Do Addiction & Mental Illness Work Hand-In-Hand?

Home / Sober Living Q & A / Do Addiction & Mental Illness Work Hand-In-Hand?

Over the years, studies have shown that those suffering from addiction often have a co-occurring mental illness as well. While this is not the case for all addicts, staggering numbers of those suffering from a mental illness also suffer from addiction. Does this mean there is a link between the two?

Is There a Link?

When someone is suffering from addiction and has a mental health issue, such as depression, anxiety, bipolar disorder, etc., it is defined as a co-occurring disorder or dual diagnosis.

According to the Journal of the American Medical Association, almost 50% of those with a mental health issue also struggle with addiction. 37% of alcoholics have been found to have at least one mental illness occurring simultaneously with the addiction. 53% of those struggling with drug addiction have at least one mental illness coinciding with their addiction. Reports also show that of those diagnosed with a mental illness, 29% are addicted to drugs or alcohol.

Which Comes First?

It has been found that neither addiction or mental illness cause one another. However, they can affect each other. This is shown in some individuals with mental illness, as they use drugs or alcohol to numb the symptoms of the disorder. Often, this is to alter their mood or cope with their emotions.

However, addiction can cause negative side effects. These often make the symptoms of mental illness worse, which causes the individual to use substances more. It can be a vicious cycle as the symptoms they were attempting to relieve can worsen over time as the addiction develops and continues on.

Addiction Can Increase Your Chances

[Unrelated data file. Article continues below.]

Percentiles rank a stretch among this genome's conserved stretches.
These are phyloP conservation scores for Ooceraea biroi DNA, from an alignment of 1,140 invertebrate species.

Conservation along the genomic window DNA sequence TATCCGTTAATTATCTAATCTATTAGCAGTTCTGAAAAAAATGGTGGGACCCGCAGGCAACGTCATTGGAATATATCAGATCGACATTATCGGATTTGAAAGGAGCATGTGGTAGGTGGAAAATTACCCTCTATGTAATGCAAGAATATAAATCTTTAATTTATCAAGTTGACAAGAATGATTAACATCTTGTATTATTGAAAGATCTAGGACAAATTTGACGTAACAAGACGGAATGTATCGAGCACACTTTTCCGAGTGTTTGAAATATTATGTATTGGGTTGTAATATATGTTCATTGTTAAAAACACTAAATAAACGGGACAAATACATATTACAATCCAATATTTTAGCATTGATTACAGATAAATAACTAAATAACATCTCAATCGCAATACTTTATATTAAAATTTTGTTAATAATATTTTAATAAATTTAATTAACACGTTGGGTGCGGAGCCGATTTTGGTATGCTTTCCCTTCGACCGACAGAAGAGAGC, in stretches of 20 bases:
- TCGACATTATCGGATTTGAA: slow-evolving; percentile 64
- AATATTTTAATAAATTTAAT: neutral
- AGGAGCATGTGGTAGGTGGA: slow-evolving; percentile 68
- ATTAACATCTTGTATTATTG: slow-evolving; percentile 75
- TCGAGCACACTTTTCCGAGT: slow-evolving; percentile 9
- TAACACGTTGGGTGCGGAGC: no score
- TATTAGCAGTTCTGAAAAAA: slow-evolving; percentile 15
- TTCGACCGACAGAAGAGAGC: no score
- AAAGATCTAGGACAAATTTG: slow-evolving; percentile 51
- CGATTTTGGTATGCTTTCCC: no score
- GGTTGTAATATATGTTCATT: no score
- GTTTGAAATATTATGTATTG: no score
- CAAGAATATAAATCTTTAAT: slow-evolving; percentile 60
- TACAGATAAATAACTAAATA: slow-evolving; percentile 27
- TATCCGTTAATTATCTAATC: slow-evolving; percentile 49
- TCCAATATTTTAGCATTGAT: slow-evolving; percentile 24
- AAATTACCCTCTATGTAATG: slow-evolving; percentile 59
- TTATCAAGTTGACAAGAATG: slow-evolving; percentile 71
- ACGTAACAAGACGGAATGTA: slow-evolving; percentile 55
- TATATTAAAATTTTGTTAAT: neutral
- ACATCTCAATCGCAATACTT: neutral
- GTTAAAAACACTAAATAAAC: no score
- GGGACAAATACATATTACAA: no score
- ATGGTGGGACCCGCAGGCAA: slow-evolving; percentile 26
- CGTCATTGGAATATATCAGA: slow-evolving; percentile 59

Mental illness can be caused by a number of factors, including your environment, genetics, and other factors. Therefore, if you are already in a position that puts you at risk of mental illness, becoming an addict to drugs or alcohol could push you over the edge and cause you to have one. Examples of this can be found in marijuana abusers often developing psychosis and opioid addicts often developing depression.

Making Symptoms Worse

While using drugs or alcohol to numb the symptoms of mental illness can work for a little while, eventually, it can begin to make the symptoms you already have worse or trigger new ones. This is especially true when considering the interactions drugs or alcohol may have with other medications used to treat mental illness. If you are taking anxiety pills, depression medication, or mood stabilizers, you could be inhibiting their healing effects by using drugs or alcohol.

The Challenge of Having Both

Mental illness and addiction have their own symptoms. If you have a co-occurring disorder with your addiction, the two could affect each other. Left untreated, the symptoms caused by both could get worse over time.

How Do You Know If You Have an Addiction And/Or Mental Health Problem?